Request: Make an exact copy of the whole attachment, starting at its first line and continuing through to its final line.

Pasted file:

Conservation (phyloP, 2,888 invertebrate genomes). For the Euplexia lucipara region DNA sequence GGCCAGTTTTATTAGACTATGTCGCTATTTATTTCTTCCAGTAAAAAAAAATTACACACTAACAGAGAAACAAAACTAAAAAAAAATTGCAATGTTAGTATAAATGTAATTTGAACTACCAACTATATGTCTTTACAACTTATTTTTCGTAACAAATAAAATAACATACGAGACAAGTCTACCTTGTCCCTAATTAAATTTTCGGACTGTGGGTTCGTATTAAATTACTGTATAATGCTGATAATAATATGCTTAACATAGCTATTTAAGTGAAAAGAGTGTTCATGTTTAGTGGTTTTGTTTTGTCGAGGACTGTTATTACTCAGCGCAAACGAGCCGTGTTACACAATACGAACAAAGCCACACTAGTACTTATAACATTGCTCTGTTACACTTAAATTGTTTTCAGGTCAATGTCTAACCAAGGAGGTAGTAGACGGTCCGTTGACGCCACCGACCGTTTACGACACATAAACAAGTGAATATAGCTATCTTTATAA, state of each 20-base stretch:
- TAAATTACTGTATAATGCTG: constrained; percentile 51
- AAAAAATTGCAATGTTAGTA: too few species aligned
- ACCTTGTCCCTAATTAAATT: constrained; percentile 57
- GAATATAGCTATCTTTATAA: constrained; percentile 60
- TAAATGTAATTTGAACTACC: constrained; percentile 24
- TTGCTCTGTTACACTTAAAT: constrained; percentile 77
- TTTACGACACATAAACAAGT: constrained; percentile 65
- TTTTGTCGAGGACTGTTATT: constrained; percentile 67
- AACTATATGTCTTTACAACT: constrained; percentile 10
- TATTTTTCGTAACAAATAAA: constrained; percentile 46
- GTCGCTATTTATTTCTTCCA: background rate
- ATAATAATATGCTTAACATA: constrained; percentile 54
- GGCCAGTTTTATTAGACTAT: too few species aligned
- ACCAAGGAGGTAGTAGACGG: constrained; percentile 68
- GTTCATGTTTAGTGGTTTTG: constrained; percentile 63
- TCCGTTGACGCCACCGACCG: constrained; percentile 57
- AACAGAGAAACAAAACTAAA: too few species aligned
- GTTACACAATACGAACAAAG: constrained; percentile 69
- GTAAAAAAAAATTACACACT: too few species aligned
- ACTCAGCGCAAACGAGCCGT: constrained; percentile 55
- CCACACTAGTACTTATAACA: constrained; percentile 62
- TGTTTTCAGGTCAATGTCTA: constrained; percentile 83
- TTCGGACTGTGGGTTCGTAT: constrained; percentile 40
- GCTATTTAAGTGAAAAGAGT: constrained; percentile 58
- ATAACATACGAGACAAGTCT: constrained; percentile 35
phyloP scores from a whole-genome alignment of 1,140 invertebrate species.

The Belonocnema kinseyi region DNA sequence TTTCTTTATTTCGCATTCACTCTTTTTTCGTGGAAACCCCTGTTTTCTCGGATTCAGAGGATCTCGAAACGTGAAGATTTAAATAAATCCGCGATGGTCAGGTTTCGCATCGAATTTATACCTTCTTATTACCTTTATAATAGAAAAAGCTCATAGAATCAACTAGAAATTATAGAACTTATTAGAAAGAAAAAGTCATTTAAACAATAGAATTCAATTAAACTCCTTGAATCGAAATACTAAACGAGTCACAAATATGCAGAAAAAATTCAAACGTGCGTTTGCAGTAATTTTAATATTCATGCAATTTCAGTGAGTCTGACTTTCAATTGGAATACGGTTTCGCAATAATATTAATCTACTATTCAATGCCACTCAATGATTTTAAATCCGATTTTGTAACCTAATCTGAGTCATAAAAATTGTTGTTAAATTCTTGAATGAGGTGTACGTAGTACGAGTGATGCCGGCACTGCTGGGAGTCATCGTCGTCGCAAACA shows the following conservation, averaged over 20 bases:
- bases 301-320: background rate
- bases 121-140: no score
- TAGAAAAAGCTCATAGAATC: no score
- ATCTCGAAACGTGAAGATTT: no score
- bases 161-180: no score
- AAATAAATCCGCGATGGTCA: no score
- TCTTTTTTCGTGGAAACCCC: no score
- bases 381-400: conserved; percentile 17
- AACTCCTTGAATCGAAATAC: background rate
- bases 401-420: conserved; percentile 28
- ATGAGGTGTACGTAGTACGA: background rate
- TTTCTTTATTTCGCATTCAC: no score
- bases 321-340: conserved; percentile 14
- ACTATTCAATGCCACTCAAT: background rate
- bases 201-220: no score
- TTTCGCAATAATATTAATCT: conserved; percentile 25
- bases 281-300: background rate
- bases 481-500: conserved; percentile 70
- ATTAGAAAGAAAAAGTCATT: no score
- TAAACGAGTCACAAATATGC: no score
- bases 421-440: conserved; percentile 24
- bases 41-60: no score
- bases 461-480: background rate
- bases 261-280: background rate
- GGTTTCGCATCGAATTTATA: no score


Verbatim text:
Conservation (phyloP, 2,888 invertebrate genomes). For the Euplexia lucipara region DNA sequence GGCCAGTTTTATTAGACTATGTCGCTATTTATTTCTTCCAGTAAAAAAAAATTACACACTAACAGAGAAACAAAACTAAAAAAAAATTGCAATGTTAGTATAAATGTAATTTGAACTACCAACTATATGTCTTTACAACTTATTTTTCGTAACAAATAAAATAACATACGAGACAAGTCTACCTTGTCCCTAATTAAATTTTCGGACTGTGGGTTCGTATTAAATTACTGTATAATGCTGATAATAATATGCTTAACATAGCTATTTAAGTGAAAAGAGTGTTCATGTTTAGTGGTTTTGTTTTGTCGAGGACTGTTATTACTCAGCGCAAACGAGCCGTGTTACACAATACGAACAAAGCCACACTAGTACTTATAACATTGCTCTGTTACACTTAAATTGTTTTCAGGTCAATGTCTAACCAAGGAGGTAGTAGACGGTCCGTTGACGCCACCGACCGTTTACGACACATAAACAAGTGAATATAGCTATCTTTATAA, state of each 20-base stretch:
- TAAATTACTGTATAATGCTG: constrained; percentile 51
- AAAAAATTGCAATGTTAGTA: too few species aligned
- ACCTTGTCCCTAATTAAATT: constrained; percentile 57
- GAATATAGCTATCTTTATAA: constrained; percentile 60
- TAAATGTAATTTGAACTACC: constrained; percentile 24
- TTGCTCTGTTACACTTAAAT: constrained; percentile 77
- TTTACGACACATAAACAAGT: constrained; percentile 65
- TTTTGTCGAGGACTGTTATT: constrained; percentile 67
- AACTATATGTCTTTACAACT: constrained; percentile 10
- TATTTTTCGTAACAAATAAA: constrained; percentile 46
- GTCGCTATTTATTTCTTCCA: background rate
- ATAATAATATGCTTAACATA: constrained; percentile 54
- GGCCAGTTTTATTAGACTAT: too few species aligned
- ACCAAGGAGGTAGTAGACGG: constrained; percentile 68
- GTTCATGTTTAGTGGTTTTG: constrained; percentile 63
- TCCGTTGACGCCACCGACCG: constrained; percentile 57
- AACAGAGAAACAAAACTAAA: too few species aligned
- GTTACACAATACGAACAAAG: constrained; percentile 69
- GTAAAAAAAAATTACACACT: too few species aligned
- ACTCAGCGCAAACGAGCCGT: constrained; percentile 55
- CCACACTAGTACTTATAACA: constrained; percentile 62
- TGTTTTCAGGTCAATGTCTA: constrained; percentile 83
- TTCGGACTGTGGGTTCGTAT: constrained; percentile 40
- GCTATTTAAGTGAAAAGAGT: constrained; percentile 58
- ATAACATACGAGACAAGTCT: constrained; percentile 35
phyloP scores from a whole-genome alignment of 1,140 invertebrate species.

The Belonocnema kinseyi region DNA sequence TTTCTTTATTTCGCATTCACTCTTTTTTCGTGGAAACCCCTGTTTTCTCGGATTCAGAGGATCTCGAAACGTGAAGATTTAAATAAATCCGCGATGGTCAGGTTTCGCATCGAATTTATACCTTCTTATTACCTTTATAATAGAAAAAGCTCATAGAATCAACTAGAAATTATAGAACTTATTAGAAAGAAAAAGTCATTTAAACAATAGAATTCAATTAAACTCCTTGAATCGAAATACTAAACGAGTCACAAATATGCAGAAAAAATTCAAACGTGCGTTTGCAGTAATTTTAATATTCATGCAATTTCAGTGAGTCTGACTTTCAATTGGAATACGGTTTCGCAATAATATTAATCTACTATTCAATGCCACTCAATGATTTTAAATCCGATTTTGTAACCTAATCTGAGTCATAAAAATTGTTGTTAAATTCTTGAATGAGGTGTACGTAGTACGAGTGATGCCGGCACTGCTGGGAGTCATCGTCGTCGCAAACA shows the following conservation, averaged over 20 bases:
- bases 301-320: background rate
- bases 121-140: no score
- TAGAAAAAGCTCATAGAATC: no score
- ATCTCGAAACGTGAAGATTT: no score
- bases 161-180: no score
- AAATAAATCCGCGATGGTCA: no score
- TCTTTTTTCGTGGAAACCCC: no score
- bases 381-400: conserved; percentile 17
- AACTCCTTGAATCGAAATAC: background rate
- bases 401-420: conserved; percentile 28
- ATGAGGTGTACGTAGTACGA: background rate
- TTTCTTTATTTCGCATTCAC: no score
- bases 321-340: conserved; percentile 14
- ACTATTCAATGCCACTCAAT: background rate
- bases 201-220: no score
- TTTCGCAATAATATTAATCT: conserved; percentile 25
- bases 281-300: background rate
- bases 481-500: conserved; percentile 70
- ATTAGAAAGAAAAAGTCATT: no score
- TAAACGAGTCACAAATATGC: no score
- bases 421-440: conserved; percentile 24
- bases 41-60: no score
- bases 461-480: background rate
- bases 261-280: background rate
- GGTTTCGCATCGAATTTATA: no score